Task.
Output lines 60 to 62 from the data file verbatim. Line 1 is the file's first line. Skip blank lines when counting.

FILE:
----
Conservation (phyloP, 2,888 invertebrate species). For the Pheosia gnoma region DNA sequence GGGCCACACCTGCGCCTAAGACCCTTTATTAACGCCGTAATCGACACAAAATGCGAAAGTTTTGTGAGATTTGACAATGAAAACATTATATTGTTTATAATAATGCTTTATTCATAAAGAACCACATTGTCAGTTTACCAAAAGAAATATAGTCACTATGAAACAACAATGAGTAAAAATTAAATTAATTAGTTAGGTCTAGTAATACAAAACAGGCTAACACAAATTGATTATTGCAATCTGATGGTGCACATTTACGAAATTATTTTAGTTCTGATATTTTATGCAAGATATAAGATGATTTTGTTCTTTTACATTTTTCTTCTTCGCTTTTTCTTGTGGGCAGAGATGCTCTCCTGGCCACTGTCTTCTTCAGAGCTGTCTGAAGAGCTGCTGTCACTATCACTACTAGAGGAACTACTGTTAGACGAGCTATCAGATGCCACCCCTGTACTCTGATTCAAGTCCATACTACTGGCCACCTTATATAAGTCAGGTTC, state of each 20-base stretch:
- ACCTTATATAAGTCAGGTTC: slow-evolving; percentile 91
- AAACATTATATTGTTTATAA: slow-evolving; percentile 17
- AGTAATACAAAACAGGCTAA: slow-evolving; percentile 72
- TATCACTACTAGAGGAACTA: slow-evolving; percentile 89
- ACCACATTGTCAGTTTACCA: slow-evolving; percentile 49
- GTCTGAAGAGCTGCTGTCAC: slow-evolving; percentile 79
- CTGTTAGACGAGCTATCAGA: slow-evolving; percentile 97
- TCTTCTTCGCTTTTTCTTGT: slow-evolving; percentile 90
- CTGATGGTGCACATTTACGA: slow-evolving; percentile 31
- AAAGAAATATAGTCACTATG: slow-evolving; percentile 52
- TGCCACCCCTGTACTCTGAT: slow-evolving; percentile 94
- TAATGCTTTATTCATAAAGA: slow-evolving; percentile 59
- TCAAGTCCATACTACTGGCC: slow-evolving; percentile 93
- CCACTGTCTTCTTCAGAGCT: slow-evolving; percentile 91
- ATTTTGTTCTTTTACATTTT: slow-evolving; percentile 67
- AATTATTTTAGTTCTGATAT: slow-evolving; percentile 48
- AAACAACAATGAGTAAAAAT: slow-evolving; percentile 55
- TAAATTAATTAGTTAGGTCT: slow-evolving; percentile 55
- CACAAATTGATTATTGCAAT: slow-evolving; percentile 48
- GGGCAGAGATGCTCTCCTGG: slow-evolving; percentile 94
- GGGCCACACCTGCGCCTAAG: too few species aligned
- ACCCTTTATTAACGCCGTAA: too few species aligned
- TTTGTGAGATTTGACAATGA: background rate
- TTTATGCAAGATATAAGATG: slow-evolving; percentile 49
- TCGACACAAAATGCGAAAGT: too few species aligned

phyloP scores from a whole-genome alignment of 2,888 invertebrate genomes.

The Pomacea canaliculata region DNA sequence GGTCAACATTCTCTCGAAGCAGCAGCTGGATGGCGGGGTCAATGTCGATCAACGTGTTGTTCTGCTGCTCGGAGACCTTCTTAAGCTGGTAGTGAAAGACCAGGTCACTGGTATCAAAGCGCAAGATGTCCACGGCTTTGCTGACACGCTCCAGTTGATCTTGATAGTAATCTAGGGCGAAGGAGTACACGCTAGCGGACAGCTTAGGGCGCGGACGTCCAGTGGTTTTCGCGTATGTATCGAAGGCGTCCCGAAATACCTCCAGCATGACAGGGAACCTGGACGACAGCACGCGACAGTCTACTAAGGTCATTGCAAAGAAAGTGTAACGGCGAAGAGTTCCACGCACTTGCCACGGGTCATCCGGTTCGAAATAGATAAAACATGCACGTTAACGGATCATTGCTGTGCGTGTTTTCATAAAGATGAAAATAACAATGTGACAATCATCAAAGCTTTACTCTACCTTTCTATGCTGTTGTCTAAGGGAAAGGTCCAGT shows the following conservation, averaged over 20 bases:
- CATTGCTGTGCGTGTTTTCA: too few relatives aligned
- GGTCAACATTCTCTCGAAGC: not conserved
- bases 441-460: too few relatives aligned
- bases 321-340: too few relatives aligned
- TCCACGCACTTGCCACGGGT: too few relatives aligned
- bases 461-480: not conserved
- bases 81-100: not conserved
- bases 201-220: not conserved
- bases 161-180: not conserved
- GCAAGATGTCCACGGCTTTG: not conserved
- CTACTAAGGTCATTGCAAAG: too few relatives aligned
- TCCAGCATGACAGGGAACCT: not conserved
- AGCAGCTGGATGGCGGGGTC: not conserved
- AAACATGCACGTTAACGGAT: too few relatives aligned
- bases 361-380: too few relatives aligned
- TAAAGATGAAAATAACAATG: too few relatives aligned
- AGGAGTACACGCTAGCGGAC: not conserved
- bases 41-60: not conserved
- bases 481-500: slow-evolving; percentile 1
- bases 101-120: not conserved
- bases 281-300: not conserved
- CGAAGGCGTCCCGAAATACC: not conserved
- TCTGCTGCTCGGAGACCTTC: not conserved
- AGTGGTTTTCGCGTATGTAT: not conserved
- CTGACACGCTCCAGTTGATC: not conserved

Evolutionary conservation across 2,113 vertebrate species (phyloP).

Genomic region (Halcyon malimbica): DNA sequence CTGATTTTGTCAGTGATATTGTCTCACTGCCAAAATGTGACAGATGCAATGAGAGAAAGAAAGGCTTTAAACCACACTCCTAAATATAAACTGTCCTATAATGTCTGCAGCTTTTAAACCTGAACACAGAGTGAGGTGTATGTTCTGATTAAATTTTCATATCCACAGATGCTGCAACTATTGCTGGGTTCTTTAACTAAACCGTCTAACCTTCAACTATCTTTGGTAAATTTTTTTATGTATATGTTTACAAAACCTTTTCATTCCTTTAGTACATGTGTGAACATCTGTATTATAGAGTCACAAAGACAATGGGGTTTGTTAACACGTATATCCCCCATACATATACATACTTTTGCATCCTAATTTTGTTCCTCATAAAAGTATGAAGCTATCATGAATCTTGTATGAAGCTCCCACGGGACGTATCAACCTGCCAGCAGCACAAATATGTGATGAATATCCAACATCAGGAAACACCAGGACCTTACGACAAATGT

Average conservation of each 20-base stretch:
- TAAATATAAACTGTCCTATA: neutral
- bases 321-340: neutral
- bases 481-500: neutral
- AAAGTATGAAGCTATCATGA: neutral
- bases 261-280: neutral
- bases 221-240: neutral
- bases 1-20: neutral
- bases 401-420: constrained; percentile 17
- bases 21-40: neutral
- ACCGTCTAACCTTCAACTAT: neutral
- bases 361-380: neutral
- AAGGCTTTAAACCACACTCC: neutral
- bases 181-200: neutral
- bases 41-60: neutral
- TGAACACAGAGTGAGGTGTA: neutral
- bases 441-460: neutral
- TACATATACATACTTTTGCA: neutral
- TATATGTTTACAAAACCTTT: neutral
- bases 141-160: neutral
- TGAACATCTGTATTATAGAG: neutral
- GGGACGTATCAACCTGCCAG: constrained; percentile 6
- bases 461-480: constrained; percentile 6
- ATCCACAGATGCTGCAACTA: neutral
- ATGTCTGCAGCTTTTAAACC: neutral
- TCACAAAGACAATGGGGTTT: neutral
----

- AAAGTATGAAGCTATCATGA: neutral
- bases 261-280: neutral
- bases 221-240: neutral